The key component to our success is the kind and professional staff who work at AWARE. Each employee has their own way of showing respect to those we serve. They also have a way of keeping their work lighthearted. Truly, it makes for a workplace that’s challenging and rewarding all at the same time.

Click the graphic below to find the latest commercial, which highlights the fine example of the work our staff does at AWARE. First appearing on your local CBS station this week, it’ll definitely spark your attention!

Join us… 

If you or you know someone who’d like to become an AWARE employee, please go to Aware-inc.org/careers to apply.

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Sep 2017

AWARE brand marks 40 years of success 

The idea of AWARE began with a simple, yet inspiring conversation. A few parents of children with disabilities sat around a table brainstorming ways to help their kids live complete, meaningful lives. This happened way back 1976. These ideas have guided us ever since.

We’re proud of our organization that’s made its way into the world by helping adults, children and their families live independent lives. To mark the beginning point of the next 40 years, we have taken these ideas and applied them to our new brand, which you’ve been hearing so much about lately.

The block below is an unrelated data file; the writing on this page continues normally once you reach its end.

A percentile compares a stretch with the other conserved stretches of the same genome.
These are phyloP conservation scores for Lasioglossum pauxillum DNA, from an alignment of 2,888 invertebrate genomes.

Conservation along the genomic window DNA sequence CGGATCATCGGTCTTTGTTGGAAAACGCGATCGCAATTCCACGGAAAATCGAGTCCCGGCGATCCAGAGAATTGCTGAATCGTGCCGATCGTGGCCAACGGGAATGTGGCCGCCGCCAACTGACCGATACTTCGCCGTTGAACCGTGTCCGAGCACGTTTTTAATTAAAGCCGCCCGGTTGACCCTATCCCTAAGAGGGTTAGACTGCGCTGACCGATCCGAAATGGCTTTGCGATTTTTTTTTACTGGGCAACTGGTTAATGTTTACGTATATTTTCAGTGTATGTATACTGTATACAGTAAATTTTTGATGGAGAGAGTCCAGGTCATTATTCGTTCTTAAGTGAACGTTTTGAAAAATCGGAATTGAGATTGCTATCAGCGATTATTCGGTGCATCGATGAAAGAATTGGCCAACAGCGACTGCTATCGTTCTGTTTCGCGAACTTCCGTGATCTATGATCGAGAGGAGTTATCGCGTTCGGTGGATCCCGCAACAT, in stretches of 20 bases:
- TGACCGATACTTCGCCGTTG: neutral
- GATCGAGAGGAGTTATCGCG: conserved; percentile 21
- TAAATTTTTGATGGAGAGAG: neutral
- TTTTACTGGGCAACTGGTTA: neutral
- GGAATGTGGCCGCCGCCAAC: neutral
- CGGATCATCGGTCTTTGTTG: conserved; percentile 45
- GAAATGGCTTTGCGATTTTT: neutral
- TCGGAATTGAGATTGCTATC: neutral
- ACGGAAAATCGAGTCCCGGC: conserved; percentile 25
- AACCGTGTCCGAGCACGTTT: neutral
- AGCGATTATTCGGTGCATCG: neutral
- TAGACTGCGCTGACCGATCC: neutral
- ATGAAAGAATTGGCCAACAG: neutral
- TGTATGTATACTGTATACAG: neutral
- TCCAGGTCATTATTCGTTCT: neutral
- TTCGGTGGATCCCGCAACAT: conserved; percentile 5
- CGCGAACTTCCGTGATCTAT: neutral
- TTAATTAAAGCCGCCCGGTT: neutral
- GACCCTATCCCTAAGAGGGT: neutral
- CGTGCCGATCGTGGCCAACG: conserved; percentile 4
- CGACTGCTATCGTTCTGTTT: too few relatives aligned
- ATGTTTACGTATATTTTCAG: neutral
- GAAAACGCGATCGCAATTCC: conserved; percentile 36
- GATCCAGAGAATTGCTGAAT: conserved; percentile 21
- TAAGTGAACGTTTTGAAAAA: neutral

While our mission remains the same, the brand is here to continue the guidance once laid upon us. It’s here to help us grow. We’re moving forward as a united group of caregivers ready to assist to each and every person who needs our support.

Yes, we will always find a way to help people feel valued, cared for and respected. Yes, we will always deliver with professionalism, kindness — and give the best care that is needed at the moment. It’s our promise!

Commercial rollout continues

This week we continue the rollout of yet another commercial. This one began running in August. The theme? Babies, babies and babies! Don’t miss it because they are too cute! Click the photo below to view: